SEABROOK – Following the announcement that the Prince George’s Sentinel will cease its print publication following the Jan. 30 edition, public figures throughout the county spoke on how the outlet’s closure leaves a void in local coverage.
Both the Prince George’s and Montgomery County Sentinel will be closing after CEO/Publisher Lynn Kapiloff confirmed reports in a letter to readers on Jan. 16. The Prince George’s Sentinel was entering its 88th year of service as the county’s flagship publication. It became the primary source specifically geared to county news since The Gazette closed in 2015.
County Executive Angela Alsobrooks said she “was very sorry” to hear of the Prince George’s Sentinel’s closure, calling it the continuation of a “decline in local coverage.” As the county continues to press forward, Alsobrooks said she is open to having more publications come out to cover all parts of Prince George’s and add variety to fill the void the Sentinel will leave.
“We really appreciate local publications like The Sentinel,” Alsobrooks said. “Those publications understand the issues in the county very well, and we will miss the unique voice of the Sentinel, and it allowed us to tell our unique story.”
County Council Chair Todd Turner (D-4) said that the county was “losing another voice” with the newspaper shutting its doors and creates a hole for residents who used The Sentinel as its primary source for county news. Following the departure of the Gazette, Turner said The Sentinel picked up the void and provided researched content that is, at times, forgotten in the age of blogs and quick posts on social media.
“Knowledge is power,” Turner said. “That was one thing that we had with our local newspapers was that we had professionals covering our communities, giving us insight as to the corners of our residents but also, keeps us, government officials and the county on our toes and making sure we respond to the issues that are out there.”
In recent years, the publication worked on covering the county council, the county executive’s office, board of education, legislative changes, crime incidents, entertainment, and high school athletics.
The Sentinel Newspapers came together for an investigative story on Metro station safety in 2017. Afterward, the Prince George’s office branched off to investigate the cancellation of Bladensburg High School’s varsity football season in 2018.
The Sentinel’s closure comes at a time when smaller news organizations are closing more during the social media and digital age. According to research by the University of North Carolina’s School of Media and Journalism, in the past 15 years, more than one in five newspapers in the United States has shuttered, and the number of journalists working for papers has been cut in half.
The ever-changing atmosphere in the journalism world is already impacting those who are looking to get into the industry. Starting in March, The Diamondback, the University of Maryland’s independent student newspaper, also announced its decision to end its print operations starting in March to focus on its digital product.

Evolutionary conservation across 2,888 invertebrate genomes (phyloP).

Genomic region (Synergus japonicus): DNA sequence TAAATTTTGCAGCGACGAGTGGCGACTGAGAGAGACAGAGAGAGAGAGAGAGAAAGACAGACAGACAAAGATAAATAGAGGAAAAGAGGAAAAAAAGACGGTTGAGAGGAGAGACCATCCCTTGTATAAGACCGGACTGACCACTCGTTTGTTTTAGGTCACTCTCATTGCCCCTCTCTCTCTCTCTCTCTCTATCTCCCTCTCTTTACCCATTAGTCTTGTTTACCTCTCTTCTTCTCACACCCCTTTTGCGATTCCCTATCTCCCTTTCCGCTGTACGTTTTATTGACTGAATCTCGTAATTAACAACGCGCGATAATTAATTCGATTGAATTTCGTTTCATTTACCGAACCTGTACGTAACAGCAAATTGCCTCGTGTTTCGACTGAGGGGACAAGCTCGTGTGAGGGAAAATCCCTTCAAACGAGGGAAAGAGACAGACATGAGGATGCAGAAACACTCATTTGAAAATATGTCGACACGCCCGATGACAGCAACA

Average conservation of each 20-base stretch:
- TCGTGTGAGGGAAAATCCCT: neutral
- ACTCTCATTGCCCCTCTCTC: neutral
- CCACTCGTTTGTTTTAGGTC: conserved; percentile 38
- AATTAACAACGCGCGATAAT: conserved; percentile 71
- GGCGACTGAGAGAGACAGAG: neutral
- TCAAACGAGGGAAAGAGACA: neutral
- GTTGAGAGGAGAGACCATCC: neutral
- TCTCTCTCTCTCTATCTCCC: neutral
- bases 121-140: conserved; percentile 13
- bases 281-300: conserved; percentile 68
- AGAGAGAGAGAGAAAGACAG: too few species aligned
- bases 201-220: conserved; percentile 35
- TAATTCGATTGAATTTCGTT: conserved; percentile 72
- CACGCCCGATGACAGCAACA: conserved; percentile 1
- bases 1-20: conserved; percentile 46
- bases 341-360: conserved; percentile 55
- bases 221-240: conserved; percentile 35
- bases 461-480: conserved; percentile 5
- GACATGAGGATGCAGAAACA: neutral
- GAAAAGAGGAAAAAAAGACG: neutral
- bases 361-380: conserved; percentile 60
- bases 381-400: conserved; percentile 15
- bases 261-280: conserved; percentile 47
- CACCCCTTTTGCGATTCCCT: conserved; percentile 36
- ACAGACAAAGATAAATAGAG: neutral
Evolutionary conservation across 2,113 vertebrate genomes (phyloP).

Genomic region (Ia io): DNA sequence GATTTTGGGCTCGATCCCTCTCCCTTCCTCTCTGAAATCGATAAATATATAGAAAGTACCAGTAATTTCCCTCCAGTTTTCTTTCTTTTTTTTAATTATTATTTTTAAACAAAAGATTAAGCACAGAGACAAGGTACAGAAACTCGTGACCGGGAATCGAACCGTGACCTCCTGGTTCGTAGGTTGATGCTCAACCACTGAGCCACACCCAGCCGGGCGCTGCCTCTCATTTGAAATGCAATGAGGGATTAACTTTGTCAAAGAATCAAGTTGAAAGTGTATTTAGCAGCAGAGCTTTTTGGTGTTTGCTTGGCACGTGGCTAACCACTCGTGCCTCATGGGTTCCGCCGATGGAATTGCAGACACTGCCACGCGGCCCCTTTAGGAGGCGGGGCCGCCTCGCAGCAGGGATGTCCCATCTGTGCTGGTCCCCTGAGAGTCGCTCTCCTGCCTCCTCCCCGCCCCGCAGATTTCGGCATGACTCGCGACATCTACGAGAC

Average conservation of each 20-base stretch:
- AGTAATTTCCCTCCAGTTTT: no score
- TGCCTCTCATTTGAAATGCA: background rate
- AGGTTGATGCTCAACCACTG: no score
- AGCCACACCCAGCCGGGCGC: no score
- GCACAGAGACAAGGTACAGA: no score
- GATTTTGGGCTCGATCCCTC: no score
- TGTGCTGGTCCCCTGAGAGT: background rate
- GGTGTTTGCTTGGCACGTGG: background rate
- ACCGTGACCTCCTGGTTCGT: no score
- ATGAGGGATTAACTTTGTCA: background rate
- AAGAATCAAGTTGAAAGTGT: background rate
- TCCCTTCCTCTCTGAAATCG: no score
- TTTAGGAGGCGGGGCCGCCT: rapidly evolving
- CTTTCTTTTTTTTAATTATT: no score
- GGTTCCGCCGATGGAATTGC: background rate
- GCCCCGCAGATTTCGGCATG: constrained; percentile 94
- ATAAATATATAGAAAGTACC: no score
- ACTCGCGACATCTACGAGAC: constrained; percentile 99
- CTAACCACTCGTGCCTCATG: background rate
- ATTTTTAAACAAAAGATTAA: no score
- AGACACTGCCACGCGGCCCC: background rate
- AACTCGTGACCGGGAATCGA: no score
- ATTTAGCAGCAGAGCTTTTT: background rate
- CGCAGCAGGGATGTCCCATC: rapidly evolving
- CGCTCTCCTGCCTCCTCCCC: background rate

Lucy A. Dalglish, Dean of the Philip Merrill College of Journalism, acknowledges The Sentinel’s help in giving the school’s young journalists a chance to gain experience before graduating. The Sentinel provided opportunities to reach their news clip requirements, offered internships, and presented freelancing or job opportunities.
Now, with its closure, students will need to be creative during their job searches and prepare to explore options outside the Metropolitan region to work in the industry, Dalglish said.
Some areas of the county, like Greenbelt and Bowie, are covered by hyperlocal publications that, together with television news outlets, can fill some of the void left by The Sentinel.
However, Councilmember Deni Taveras (D-2) said country-specific events that are generally ignored by the media but covered by The Sentinel would go back into obscurity.
“They will not necessarily fill that void like we would like to fill that void,” Taveras said. “To be at all these important, small meetings that happen within our county and I feel like…we hardly have anything in our community, and this is a huge hole.”
Currently, county council meetings are streamed off their website, and each county official can connect with residents via social media. The Prince George’s County Board of Education meetings are open to the public and also streamed on YouTube. Lastly, both police and fire/EMS public information officers are providing up-to-date information on Twitter.
However, news organizations bring a level of transparency to local governments by asking hard questions and requesting documents for more information. Prince George’s County Police Chief Hank Stawinski quoted former Associate Justice of the Supreme Court Louis Brandeis on the publication’s end, stating, “sunlight is said to be the best of disinfectants.”
“With the closing of the Sentinel, the public in Prince George’s County suffers the loss of both a local and prominent avenue to transparency,” Stawinski said. “The Sentinel will be absent, but we will keep the watch.”
Capital News Service, a student-powered news organization run by the University of Maryland, has been providing more local content for Prince George’s residents as a wire service for area publications.
However, the university’s semester schedule leaves gaps for coverage. At the same time, its small staff, usually of 10 students, does not lend itself to cover both Prince George’s and Montgomery counties adequately, Dalglish said. While smaller, online community sites “meet some needs,” investment is needed to ensure residents are receiving top-line news in Prince George’s County.
“It is going to be impossible to replace those two publications unless someone is willing to make an investment,” Dalglish said. “This is an incredibly large metro area not to have quality community coverage.”